Nvidia Shares Tumble, Hurt by Growth Concerns


Shares of Nvidia suffered their worst one-day loss in more than three years Thursday, a day after the graphics chipmaker reported the first weakening of gross margin in 13 quarters and concerns mounted over competitive risks from rivals ATI and Intel.

The decline brought the stock down to levels not seen in a month after a steady run-up to the fourth-quarter earnings report Wednesday after U.S. markets closed.

Nvidia shares declined $3.48, or 13 percent, to $23.54 on Nasdaq, where it was among the most active issues.

While the company -- which competes against ATI, a graphics chipmaker now owned by Advanced Micro Devices and increasingly against Intel , which is moving aggressively into graphics chips -- gave a better-than-expected revenue forecast, operating expenses were up more than expected.

"The revenue guidance was better than expected, but the issue is operating expenses are going to be much higher than expected," said Stiefel Nichlas analyst Blake Fischer. "The company has been in the past very adamant on their ability to leverage gross margin, and Nvidia has now started to back away from that a bit."

Fischer has a "sell" rating on Nvidia shares, which he issued in August, when the shares were trading around $30.

Gross margin -- the percentage of revenue left after subtracting product costs -- narrowed to 45.9 percent in the fourth quarter from 46.4 percent in the prior period.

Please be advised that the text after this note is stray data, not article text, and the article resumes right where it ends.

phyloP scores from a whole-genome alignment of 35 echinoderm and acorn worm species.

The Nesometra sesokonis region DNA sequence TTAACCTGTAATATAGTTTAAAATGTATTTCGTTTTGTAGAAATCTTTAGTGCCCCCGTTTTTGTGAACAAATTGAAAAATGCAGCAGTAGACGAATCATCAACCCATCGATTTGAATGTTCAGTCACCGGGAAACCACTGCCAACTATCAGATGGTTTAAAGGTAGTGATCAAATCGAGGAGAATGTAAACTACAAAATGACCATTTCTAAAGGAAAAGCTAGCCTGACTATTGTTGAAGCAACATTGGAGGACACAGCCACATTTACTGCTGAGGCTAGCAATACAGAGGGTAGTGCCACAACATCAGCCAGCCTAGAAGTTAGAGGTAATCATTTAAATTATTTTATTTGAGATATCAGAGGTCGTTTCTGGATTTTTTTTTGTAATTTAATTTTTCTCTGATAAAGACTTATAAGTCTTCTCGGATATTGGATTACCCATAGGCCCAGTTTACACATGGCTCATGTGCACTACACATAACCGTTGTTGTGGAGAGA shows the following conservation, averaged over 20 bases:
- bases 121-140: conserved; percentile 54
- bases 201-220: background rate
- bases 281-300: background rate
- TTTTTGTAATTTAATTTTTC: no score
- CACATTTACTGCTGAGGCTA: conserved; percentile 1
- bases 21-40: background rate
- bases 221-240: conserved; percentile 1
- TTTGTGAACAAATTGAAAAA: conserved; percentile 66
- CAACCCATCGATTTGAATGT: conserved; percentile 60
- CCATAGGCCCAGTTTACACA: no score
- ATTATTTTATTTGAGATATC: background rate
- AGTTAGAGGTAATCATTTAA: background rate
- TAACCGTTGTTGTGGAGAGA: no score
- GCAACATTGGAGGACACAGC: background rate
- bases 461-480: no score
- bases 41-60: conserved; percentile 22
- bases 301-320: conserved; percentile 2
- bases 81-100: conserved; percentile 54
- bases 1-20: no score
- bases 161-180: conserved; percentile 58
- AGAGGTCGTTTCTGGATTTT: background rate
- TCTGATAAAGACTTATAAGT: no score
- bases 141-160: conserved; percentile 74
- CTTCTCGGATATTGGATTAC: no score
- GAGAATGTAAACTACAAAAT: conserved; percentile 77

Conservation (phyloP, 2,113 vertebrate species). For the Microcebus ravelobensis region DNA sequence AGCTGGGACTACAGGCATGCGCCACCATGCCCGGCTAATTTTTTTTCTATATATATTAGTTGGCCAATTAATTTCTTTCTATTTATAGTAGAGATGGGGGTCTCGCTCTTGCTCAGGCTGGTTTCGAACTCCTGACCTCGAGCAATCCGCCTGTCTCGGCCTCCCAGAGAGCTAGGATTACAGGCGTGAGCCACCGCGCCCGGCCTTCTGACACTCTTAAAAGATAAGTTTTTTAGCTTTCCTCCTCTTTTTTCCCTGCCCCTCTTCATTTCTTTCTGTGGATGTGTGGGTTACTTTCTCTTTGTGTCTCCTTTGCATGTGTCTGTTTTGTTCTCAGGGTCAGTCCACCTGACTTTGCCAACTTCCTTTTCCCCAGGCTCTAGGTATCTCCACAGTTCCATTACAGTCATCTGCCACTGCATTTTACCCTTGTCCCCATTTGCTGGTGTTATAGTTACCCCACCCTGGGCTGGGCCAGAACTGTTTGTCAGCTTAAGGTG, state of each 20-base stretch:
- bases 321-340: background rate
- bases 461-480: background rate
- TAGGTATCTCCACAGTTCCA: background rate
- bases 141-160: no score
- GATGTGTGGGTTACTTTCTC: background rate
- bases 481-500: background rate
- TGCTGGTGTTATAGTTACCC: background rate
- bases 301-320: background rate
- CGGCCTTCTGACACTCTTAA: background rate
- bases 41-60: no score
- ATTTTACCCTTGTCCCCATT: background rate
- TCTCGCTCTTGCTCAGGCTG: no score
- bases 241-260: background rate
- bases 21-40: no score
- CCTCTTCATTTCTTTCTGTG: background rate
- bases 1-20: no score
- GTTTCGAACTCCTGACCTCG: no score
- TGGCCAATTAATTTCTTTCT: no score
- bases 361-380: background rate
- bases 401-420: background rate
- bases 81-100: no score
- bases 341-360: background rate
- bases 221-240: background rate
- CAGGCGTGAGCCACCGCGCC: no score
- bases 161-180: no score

Nvidia Chief Executive Jen-Hsun Huang said on a Wednesday conference call after the quarterly report that a manufacturing problem on one of its graphics chips added to costs, but said the issue was resolved.

"It admitted to a manufacturing error that caused a spike in costs, but asserted that it was behind them and this would allow for a cost improvement in the current quarter," wrote FTN Midwest analyst JoAnne Feeney in a note to clients.

On Wednesday, Nvidia reported a 57 percent increase in net income on the back of a 37 percent gain in revenue.

"In the last three years, they were pretty much untouchable," Fischer said. "They were taking a lot of share, but now people are realizing that ATI is a real competitor again and could regain market share."

Also Thursday, brokerages Needham and BMO cut price targets on Nvidia shares. Needham trimmed its target to $39 from $41, and BMO reduced its target to $33.50 from $44.

In the last 12 months, based on Wednesday's closing price, Nvidia shares rose 19 percent, compared with a 21 percent decline in the Philadelphia Semiconductor Index .

The stock had been insulated, analysts said, by its ability to gain market share and increase its competitive lead over ATI. However, with a resurgent ATI and a looming Intel, the buffer that Nvidia enjoyed has diminished.

"Now they're much more sensitive to the demand trends we see in the overall PC market," Fischer said.